Apple-Blackberry Jelly


Apple-Blackberry Jelly hot out of the canner first thing this morning.
Don’t you just love the sound of popping jar lids as the seal hits?

I made a batch of blackberry jelly last week from blackberry juice I’d frozen after straining it for jelly–last summer, when I’d gone blackberry picking up on the ridge with my neighbors! I’d forgotten about it and stumbled across the big bag of summer juicy goodness when I was cleaning out one of my freezers. Oops. Time to use that juice. I had two cups of blackberry juice left over after I made the jelly and decided to combine it with apples, apple juice, and some big beautiful blackberries I picked up recently from the store–Apple-Blackberry Jelly!
Don’t know how to can? See How to Can: Boiling Water Bath Method and learn how!

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How to make Apple-Blackberry Jelly:

2 cups blackberry juice
2 cups apple juice
2 cups apple, peeled, cored, diced
2 cups blackberries, whole
1 package powdered pectin
6 cups sugar

Combine juices, fruits, and powdered pectin in a large pot.
Bring to a boil over high heat. Add sugar, stirring until dissolved.
Return to a rolling boil. Boil hard 1 minute, stirring constantly. Remove from heat. Ladle hot jelly into hot jars. Adjust lids and bands. Process in a boiling water bath 10 minutes. Makes 10 half-pints.
This wouldn’t pass the Official Jelly Society standard for jelly because I included fruit in it, which I do often in flower jellies (petals) and in corn cob jelly (bit of corn), and the bits will float to the top. I think the bits are quite pretty suspended in the jelly, and provide a nice little bonus in the first few spoonfuls off the top of the jar.

I’ve been in a canning mood lately. Maybe it’s putting the garden in and watching it grow. I can’t wait! So I’m making jellies! And I’ll be picking more blackberries soon, summer’s coming, and this time I won’t forget to use my juice for a year. Probably!

See this recipe at Farm Bell Recipes and save it to your recipe box.

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Farm Fresh Eggs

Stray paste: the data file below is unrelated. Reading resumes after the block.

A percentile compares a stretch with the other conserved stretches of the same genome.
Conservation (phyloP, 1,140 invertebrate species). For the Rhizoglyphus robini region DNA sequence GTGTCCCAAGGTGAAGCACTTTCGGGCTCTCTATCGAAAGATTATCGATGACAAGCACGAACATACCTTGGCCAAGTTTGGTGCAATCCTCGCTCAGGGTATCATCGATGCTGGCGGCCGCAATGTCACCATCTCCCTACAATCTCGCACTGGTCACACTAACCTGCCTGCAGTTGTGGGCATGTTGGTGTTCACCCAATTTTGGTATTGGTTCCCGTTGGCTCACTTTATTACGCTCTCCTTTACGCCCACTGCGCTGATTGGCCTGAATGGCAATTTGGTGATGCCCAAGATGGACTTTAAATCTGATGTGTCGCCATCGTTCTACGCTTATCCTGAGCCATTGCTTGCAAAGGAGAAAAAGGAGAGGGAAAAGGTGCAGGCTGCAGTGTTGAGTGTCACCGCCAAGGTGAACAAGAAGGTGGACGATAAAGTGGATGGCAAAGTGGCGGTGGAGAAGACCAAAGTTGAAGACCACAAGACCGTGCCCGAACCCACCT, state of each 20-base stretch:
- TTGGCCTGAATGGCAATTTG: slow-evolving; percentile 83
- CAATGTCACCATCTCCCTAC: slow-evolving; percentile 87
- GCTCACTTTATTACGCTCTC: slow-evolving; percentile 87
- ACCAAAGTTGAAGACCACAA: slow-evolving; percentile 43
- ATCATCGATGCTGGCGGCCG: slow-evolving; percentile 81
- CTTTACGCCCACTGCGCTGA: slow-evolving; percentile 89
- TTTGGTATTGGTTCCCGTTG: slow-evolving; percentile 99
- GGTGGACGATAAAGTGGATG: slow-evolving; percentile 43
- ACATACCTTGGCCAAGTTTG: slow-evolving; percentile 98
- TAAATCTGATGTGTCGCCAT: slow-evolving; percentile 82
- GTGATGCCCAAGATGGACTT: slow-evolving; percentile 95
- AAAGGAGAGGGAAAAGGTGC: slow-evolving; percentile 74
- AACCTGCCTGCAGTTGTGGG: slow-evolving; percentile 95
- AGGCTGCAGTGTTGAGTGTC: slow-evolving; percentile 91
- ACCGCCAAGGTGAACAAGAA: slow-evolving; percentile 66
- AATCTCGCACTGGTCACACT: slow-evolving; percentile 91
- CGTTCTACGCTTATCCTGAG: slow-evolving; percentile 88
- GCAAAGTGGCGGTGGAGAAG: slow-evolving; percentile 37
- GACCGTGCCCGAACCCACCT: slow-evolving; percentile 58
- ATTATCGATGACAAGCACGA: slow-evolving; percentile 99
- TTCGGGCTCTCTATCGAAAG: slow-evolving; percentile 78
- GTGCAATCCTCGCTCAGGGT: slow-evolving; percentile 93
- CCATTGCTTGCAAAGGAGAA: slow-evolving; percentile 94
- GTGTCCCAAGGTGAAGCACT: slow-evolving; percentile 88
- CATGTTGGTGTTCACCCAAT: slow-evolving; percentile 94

People who visit here often comment on the bright yolks in their breakfast eggs when I’m serving them up in the studio.
Some yolks can be quite dark! There’s a marked difference between farm egg yolks and the yolks in eggs from the grocery store. Where does that color come from? What the hens eat, which is similar to the coloring in butter–farm-fresh cow butter is more yellow in the summer months when cows are grazing on fresh grass, whiter in the winter when they’re eating hay. This is also true of chickens and their eggs. And since most grocery store eggs come from chickens who aren’t free-ranging at all, the yolks are always a more pale color.

Farm fresh eggs aren’t necessarily more nutritious, by the way–other than from the simple fact that they’re fresh, and that the hens have a more natural diet.
They definitely taste different, at least to me. Farm fresh eggs taste…. Fresh.
And a little bit different in the same sense that farm-raised beef tastes different. There’s more taste, period. Farm fresh yolks are also thicker and richer.

Fresh eggs separate better, too, and they poach better. I’ve heard some people say they have issues with hard-boiling fresh eggs–see Perfect Deviled Eggs for tips on boiling farm fresh eggs.

And, while we’re on the subject of farm fresh eggs, I’ve run into a few people here and there who have farms and even some who have chickens, or have had chickens in the past, who won’t eat farm fresh eggs because they don’t think they’re safe. Eggs at the store come from farms, too, you know–you just don’t see the farm, and the chickens may be laying in confinement buildings. And store eggs are often six to eight weeks old before they even arrive at the store.

I’d rather have an egg fresh from my chickens’ fluffy bee-hinds any day! Though I realize not everyone can have chickens. If you can’t, go find a farmer’s market and get you some fresh eggs. Your omelet will thank you. And so will your cookies and your cakes and…. You get the idea! Eggs are such a basic component in so many recipes. And fresh eggs make everything taste better.
This ode to the farm fresh egg brought to you by the letter C….for chicken!

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The Slanted Little House

"It was a cold wintry day when I brought my children to live in rural West Virginia. The farmhouse was one hundred years old, there was already snow on the ground, and the heat was sparse-—as was the insulation. The floors weren’t even, either. My then-twelve-year-old son walked in the door and said, “You’ve brought us to this slanted little house to die." Keep reading our story....

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